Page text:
Cartoons mocking other religions is cheap exploitation

To The Daily Sun,

Freedom of speech doesn't mean you can say anything you want. There are limits to what you can say or do to other people. We do exist in civilized and organized societies that require certain responsibilities to each other. Those responsibilities have developed over centuries of prolonged conflicts and revolutions.

Recent bloodshed in Paris exemplifies the misuse of civil liberties by men bent on using malicious and inflammatory attacks on Muslims insulting their religion and everything they hold sacred. It is an contemptible act, especially so, if they risked their very safety to print insults to people of their own communities. Common sense alone should have prevented this from happening.

Racial issues continue to dominate the news. There is never justification for murder. If we truly seek peace among all people we must take up that task and work tirelessly for it. Cartoons mocking other religions is cheap exploitation. It is always a risky enterprise — worst, it is a hateful representation of other people different from ourselves.

We have been in wars for 13 years. Our own distrust has cost us incalculable losses. Bombing targets to rid the world of racial hatred has never been the answer. We must find the answers without continued violence and prove to the world we are a nation of peace.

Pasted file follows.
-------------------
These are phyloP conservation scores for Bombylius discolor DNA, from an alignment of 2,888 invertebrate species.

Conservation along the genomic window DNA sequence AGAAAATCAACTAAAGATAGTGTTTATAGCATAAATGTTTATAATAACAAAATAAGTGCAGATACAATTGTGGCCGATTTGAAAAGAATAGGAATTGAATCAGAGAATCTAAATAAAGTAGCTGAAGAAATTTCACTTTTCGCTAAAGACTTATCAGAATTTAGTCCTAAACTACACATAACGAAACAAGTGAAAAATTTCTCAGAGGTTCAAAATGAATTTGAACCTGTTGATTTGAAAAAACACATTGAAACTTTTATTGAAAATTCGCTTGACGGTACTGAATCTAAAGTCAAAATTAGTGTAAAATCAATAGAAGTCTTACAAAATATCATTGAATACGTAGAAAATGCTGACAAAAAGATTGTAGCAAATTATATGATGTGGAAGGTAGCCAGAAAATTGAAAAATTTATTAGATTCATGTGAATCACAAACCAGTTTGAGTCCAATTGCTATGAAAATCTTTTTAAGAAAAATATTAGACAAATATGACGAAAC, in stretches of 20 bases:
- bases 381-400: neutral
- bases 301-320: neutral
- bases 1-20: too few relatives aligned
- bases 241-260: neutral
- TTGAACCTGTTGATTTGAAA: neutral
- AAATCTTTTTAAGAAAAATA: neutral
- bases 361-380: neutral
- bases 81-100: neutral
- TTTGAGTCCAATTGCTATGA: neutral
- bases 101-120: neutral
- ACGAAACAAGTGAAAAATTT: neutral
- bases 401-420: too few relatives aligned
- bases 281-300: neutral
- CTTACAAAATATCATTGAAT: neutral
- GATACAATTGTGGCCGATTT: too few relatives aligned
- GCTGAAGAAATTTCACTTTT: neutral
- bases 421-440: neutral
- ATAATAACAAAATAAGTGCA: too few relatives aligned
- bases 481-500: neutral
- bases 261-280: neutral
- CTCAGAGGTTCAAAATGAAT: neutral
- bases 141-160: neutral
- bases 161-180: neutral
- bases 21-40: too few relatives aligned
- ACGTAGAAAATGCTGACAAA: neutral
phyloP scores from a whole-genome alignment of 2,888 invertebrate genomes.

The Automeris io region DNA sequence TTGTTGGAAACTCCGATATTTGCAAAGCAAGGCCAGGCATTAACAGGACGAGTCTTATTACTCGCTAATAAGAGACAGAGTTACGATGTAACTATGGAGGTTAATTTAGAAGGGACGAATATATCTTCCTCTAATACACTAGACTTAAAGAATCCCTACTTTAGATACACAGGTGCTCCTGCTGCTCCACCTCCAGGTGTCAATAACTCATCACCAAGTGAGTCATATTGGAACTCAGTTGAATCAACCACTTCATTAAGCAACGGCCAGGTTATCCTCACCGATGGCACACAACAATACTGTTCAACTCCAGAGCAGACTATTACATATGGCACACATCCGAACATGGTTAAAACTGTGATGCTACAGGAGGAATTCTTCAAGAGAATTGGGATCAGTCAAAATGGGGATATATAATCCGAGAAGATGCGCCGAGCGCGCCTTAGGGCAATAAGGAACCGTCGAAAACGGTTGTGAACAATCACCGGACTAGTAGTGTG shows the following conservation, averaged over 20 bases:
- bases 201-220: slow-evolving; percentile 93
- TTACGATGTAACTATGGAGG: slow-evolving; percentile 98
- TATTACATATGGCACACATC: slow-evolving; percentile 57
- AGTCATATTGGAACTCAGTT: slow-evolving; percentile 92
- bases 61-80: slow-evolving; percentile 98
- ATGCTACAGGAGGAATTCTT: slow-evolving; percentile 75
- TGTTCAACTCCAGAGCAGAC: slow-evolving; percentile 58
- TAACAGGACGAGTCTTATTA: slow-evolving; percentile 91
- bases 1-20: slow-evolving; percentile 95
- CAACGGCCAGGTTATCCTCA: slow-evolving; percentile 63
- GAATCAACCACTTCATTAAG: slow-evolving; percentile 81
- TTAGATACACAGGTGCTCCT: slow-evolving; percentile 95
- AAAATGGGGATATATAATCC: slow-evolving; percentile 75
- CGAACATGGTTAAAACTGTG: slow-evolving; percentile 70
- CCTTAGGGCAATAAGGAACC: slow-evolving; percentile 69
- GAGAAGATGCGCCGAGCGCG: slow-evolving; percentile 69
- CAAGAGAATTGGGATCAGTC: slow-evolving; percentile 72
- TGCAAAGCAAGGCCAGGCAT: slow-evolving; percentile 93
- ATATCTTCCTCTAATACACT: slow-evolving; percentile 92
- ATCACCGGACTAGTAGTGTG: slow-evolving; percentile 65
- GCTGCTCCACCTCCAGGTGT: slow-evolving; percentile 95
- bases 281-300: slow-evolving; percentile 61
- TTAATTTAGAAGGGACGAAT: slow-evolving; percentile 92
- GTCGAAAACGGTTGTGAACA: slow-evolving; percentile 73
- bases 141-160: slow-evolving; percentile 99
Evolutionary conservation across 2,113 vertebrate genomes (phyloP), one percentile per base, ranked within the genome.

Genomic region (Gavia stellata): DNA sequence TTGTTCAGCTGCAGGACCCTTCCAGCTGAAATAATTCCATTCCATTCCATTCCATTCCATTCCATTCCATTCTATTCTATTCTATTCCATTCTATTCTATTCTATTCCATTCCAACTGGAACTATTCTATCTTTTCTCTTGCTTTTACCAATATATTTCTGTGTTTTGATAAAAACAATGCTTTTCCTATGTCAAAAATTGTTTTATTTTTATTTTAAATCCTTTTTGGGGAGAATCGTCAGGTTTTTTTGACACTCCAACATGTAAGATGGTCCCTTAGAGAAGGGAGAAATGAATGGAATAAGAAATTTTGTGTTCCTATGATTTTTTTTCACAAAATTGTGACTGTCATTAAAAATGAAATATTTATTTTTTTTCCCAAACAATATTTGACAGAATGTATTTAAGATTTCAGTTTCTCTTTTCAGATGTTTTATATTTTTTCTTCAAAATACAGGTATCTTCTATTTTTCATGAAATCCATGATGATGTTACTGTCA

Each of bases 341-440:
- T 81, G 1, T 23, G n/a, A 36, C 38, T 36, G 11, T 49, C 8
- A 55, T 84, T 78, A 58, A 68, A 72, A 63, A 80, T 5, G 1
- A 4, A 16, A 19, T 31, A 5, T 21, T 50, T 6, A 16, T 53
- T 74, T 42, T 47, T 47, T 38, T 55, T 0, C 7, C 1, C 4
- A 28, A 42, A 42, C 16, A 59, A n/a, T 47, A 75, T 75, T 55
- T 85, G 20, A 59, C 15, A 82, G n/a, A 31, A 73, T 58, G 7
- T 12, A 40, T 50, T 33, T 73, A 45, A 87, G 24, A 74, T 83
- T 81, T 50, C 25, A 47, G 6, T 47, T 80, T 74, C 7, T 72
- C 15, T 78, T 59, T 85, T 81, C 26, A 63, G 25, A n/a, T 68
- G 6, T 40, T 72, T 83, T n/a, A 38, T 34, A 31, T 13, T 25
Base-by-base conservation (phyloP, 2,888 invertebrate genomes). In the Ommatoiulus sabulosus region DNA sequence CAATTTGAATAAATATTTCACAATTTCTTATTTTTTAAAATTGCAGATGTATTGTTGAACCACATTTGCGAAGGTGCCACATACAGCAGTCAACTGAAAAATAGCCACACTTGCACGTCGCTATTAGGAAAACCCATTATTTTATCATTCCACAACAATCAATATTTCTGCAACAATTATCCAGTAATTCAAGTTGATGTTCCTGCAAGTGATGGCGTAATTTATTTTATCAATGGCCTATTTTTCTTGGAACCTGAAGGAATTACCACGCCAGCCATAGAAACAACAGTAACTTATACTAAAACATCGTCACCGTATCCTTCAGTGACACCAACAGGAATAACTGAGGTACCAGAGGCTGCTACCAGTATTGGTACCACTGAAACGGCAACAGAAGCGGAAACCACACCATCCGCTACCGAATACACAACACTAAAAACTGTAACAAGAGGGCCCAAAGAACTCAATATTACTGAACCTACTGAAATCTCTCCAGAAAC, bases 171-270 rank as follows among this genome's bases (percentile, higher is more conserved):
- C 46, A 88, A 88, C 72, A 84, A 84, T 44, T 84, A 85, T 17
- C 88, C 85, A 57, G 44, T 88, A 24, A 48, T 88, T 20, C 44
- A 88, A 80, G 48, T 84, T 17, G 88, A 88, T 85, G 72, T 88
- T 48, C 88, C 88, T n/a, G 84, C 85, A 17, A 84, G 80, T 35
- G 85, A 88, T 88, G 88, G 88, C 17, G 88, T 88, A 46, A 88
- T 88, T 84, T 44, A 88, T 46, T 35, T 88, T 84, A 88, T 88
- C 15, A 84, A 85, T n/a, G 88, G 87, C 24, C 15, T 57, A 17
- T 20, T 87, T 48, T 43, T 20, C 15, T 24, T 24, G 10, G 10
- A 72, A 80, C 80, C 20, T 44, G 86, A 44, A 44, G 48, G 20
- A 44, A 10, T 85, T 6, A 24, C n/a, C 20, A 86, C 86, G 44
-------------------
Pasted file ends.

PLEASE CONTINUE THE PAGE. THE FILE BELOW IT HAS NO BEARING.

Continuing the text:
Leon R. Albushies


  • Category: Letters
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I'm so sick of the excuse makers for Muslim terrorists

To The Daily Sun,

Guess what, Al Sharpton is out of the spotlight for the first time in weeks. That's not a good thing because it cost the lives of 12 people in France murdered at the hands of Muslim terrorists. Their offense, drawing cartoons critical of the prophet. The "religion of peace" has struck again. Already we read and hear the usual BS that it's only a minority, and that those who think otherwise are Islamaphobes. Of course that has to be right. After all it's such a rare event for Muslim terrorist to attack and kill unarmed civilians.

"Only a minority," but millions other Muslims cheer and dance in the streets, give money to these terror gangs and then tell us the victims were partly responsible because of what they wrote. I don't know about you readers but I'm so sick of the excuse makers, the weak-kneed politicians, the spineless editors and producers who, decade after decade, have cowered before the threat of being called insensitive that they won't tell the truth, show the raw pictures of the costs of silence and political correctness that I could just puke.

These same gutless wonders show no reluctance at all to run stories demeaning Christians. After all there have been eight, yes eight cases of abortion doctors and workers killed in the past 40 years by Christians. No holds barred, no ink spared, no criticism to petty to tell the world about the evils of Christians.

Likewise they engage willingly, eagerly in the smearing of police officers, following the false narratives, giving lawless rioters and looting mobs credibility and encouragement. ISIS, Hamas, PLO and a hundred or so more gangs of homicidal psychopaths are killing in the name of their religion all over the world.

Have you had enough yet, readers? Are you going to wait until it's one of yours who gets beheaded or blown into bits before you shout "ENOUGH"? Tell your favorite politician to do something about it now or don't cry about it if it hits home sometime.

Steve Earle


  • Category: Letters
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Six new companies came to New Hampshire last year. Wow! Six!

To The Daily Sun,